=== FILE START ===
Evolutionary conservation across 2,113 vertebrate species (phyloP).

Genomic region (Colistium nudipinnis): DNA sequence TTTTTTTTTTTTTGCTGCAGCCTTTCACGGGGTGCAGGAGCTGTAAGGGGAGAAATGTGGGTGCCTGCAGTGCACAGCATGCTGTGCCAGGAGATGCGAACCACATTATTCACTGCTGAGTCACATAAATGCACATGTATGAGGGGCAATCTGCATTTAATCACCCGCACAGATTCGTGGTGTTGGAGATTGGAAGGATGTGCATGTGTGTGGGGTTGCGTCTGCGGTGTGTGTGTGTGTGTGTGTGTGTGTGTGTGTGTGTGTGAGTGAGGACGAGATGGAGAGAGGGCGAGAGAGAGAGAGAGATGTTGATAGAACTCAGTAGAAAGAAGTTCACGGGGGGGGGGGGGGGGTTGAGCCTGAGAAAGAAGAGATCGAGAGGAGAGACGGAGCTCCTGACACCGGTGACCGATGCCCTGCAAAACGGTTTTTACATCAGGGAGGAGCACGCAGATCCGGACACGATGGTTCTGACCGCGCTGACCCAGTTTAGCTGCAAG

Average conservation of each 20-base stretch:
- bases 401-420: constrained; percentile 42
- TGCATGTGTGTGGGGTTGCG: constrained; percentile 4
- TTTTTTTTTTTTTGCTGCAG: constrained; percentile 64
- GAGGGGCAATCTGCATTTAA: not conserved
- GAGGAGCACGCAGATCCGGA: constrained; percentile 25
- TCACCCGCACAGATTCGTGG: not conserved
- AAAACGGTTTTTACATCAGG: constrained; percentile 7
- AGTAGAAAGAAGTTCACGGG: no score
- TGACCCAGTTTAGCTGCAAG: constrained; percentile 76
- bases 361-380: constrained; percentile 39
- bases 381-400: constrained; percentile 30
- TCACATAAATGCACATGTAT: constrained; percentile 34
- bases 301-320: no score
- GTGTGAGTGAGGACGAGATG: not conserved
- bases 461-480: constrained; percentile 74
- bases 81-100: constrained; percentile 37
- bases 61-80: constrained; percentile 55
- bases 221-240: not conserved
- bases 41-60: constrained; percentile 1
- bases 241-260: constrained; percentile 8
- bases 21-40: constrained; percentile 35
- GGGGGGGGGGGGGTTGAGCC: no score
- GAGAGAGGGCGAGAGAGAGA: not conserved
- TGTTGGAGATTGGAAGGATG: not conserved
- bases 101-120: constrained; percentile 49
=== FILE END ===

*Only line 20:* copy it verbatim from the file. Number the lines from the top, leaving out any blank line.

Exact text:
- bases 61-80: constrained; percentile 55